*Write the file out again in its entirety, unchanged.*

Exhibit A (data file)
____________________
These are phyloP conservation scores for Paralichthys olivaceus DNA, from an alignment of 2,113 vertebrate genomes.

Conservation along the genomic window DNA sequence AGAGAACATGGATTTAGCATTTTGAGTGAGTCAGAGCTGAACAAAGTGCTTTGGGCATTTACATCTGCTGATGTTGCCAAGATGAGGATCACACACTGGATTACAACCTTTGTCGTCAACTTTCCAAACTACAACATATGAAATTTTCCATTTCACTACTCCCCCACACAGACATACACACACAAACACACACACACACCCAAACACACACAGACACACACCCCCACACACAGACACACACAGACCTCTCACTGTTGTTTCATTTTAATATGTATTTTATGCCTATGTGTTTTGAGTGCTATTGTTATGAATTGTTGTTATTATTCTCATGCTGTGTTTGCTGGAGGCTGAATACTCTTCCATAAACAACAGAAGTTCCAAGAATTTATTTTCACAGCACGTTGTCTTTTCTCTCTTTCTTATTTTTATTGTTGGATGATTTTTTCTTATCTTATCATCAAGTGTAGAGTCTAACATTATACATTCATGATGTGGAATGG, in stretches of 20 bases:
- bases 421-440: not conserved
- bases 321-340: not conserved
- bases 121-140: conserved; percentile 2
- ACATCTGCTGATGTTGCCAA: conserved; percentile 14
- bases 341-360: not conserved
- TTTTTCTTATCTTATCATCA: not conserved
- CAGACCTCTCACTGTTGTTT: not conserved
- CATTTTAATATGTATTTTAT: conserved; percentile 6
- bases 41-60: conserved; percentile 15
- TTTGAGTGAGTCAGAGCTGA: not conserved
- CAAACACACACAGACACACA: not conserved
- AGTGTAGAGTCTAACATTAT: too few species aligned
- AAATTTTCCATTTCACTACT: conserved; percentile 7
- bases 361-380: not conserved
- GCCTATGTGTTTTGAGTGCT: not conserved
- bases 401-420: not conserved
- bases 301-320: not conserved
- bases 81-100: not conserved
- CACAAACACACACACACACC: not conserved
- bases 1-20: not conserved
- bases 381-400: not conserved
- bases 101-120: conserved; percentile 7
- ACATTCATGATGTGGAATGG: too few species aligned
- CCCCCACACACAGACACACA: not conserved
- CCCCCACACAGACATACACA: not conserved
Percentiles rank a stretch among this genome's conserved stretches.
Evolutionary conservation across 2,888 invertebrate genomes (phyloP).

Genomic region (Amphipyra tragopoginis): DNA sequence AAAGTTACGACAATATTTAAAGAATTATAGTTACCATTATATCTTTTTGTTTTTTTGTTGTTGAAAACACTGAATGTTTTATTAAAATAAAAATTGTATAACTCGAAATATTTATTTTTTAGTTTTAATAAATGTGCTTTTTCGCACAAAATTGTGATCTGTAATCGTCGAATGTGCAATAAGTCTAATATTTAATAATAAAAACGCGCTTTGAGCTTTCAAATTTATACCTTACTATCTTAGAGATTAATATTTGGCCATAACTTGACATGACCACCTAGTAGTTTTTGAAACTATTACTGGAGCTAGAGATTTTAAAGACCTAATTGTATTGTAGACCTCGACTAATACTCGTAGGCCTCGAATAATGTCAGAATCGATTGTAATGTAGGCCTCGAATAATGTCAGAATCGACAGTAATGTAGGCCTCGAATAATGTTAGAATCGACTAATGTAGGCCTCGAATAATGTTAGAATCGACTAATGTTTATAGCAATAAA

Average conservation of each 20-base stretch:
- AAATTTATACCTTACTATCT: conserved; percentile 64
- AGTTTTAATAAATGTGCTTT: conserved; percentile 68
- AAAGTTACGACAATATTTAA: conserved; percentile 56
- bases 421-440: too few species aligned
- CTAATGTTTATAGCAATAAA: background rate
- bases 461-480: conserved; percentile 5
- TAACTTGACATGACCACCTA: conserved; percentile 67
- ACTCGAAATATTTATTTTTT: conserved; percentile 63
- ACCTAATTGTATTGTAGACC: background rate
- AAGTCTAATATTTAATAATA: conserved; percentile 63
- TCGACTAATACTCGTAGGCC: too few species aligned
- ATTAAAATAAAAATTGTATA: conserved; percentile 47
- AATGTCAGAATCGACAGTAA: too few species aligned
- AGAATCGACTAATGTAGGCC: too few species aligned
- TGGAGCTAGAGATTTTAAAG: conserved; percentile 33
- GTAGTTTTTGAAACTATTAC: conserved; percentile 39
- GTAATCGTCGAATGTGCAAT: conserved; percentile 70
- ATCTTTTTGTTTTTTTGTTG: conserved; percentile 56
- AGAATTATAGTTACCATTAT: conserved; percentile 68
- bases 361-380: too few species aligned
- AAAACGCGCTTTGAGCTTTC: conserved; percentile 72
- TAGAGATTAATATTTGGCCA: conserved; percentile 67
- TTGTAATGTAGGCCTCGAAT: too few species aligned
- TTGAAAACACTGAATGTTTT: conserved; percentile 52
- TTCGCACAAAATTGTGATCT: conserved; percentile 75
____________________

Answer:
These are phyloP conservation scores for Paralichthys olivaceus DNA, from an alignment of 2,113 vertebrate genomes.

Conservation along the genomic window DNA sequence AGAGAACATGGATTTAGCATTTTGAGTGAGTCAGAGCTGAACAAAGTGCTTTGGGCATTTACATCTGCTGATGTTGCCAAGATGAGGATCACACACTGGATTACAACCTTTGTCGTCAACTTTCCAAACTACAACATATGAAATTTTCCATTTCACTACTCCCCCACACAGACATACACACACAAACACACACACACACCCAAACACACACAGACACACACCCCCACACACAGACACACACAGACCTCTCACTGTTGTTTCATTTTAATATGTATTTTATGCCTATGTGTTTTGAGTGCTATTGTTATGAATTGTTGTTATTATTCTCATGCTGTGTTTGCTGGAGGCTGAATACTCTTCCATAAACAACAGAAGTTCCAAGAATTTATTTTCACAGCACGTTGTCTTTTCTCTCTTTCTTATTTTTATTGTTGGATGATTTTTTCTTATCTTATCATCAAGTGTAGAGTCTAACATTATACATTCATGATGTGGAATGG, in stretches of 20 bases:
- bases 421-440: not conserved
- bases 321-340: not conserved
- bases 121-140: conserved; percentile 2
- ACATCTGCTGATGTTGCCAA: conserved; percentile 14
- bases 341-360: not conserved
- TTTTTCTTATCTTATCATCA: not conserved
- CAGACCTCTCACTGTTGTTT: not conserved
- CATTTTAATATGTATTTTAT: conserved; percentile 6
- bases 41-60: conserved; percentile 15
- TTTGAGTGAGTCAGAGCTGA: not conserved
- CAAACACACACAGACACACA: not conserved
- AGTGTAGAGTCTAACATTAT: too few species aligned
- AAATTTTCCATTTCACTACT: conserved; percentile 7
- bases 361-380: not conserved
- GCCTATGTGTTTTGAGTGCT: not conserved
- bases 401-420: not conserved
- bases 301-320: not conserved
- bases 81-100: not conserved
- CACAAACACACACACACACC: not conserved
- bases 1-20: not conserved
- bases 381-400: not conserved
- bases 101-120: conserved; percentile 7
- ACATTCATGATGTGGAATGG: too few species aligned
- CCCCCACACACAGACACACA: not conserved
- CCCCCACACAGACATACACA: not conserved
Percentiles rank a stretch among this genome's conserved stretches.
Evolutionary conservation across 2,888 invertebrate genomes (phyloP).

Genomic region (Amphipyra tragopoginis): DNA sequence AAAGTTACGACAATATTTAAAGAATTATAGTTACCATTATATCTTTTTGTTTTTTTGTTGTTGAAAACACTGAATGTTTTATTAAAATAAAAATTGTATAACTCGAAATATTTATTTTTTAGTTTTAATAAATGTGCTTTTTCGCACAAAATTGTGATCTGTAATCGTCGAATGTGCAATAAGTCTAATATTTAATAATAAAAACGCGCTTTGAGCTTTCAAATTTATACCTTACTATCTTAGAGATTAATATTTGGCCATAACTTGACATGACCACCTAGTAGTTTTTGAAACTATTACTGGAGCTAGAGATTTTAAAGACCTAATTGTATTGTAGACCTCGACTAATACTCGTAGGCCTCGAATAATGTCAGAATCGATTGTAATGTAGGCCTCGAATAATGTCAGAATCGACAGTAATGTAGGCCTCGAATAATGTTAGAATCGACTAATGTAGGCCTCGAATAATGTTAGAATCGACTAATGTTTATAGCAATAAA

Average conservation of each 20-base stretch:
- AAATTTATACCTTACTATCT: conserved; percentile 64
- AGTTTTAATAAATGTGCTTT: conserved; percentile 68
- AAAGTTACGACAATATTTAA: conserved; percentile 56
- bases 421-440: too few species aligned
- CTAATGTTTATAGCAATAAA: background rate
- bases 461-480: conserved; percentile 5
- TAACTTGACATGACCACCTA: conserved; percentile 67
- ACTCGAAATATTTATTTTTT: conserved; percentile 63
- ACCTAATTGTATTGTAGACC: background rate
- AAGTCTAATATTTAATAATA: conserved; percentile 63
- TCGACTAATACTCGTAGGCC: too few species aligned
- ATTAAAATAAAAATTGTATA: conserved; percentile 47
- AATGTCAGAATCGACAGTAA: too few species aligned
- AGAATCGACTAATGTAGGCC: too few species aligned
- TGGAGCTAGAGATTTTAAAG: conserved; percentile 33
- GTAGTTTTTGAAACTATTAC: conserved; percentile 39
- GTAATCGTCGAATGTGCAAT: conserved; percentile 70
- ATCTTTTTGTTTTTTTGTTG: conserved; percentile 56
- AGAATTATAGTTACCATTAT: conserved; percentile 68
- bases 361-380: too few species aligned
- AAAACGCGCTTTGAGCTTTC: conserved; percentile 72
- TAGAGATTAATATTTGGCCA: conserved; percentile 67
- TTGTAATGTAGGCCTCGAAT: too few species aligned
- TTGAAAACACTGAATGTTTT: conserved; percentile 52
- TTCGCACAAAATTGTGATCT: conserved; percentile 75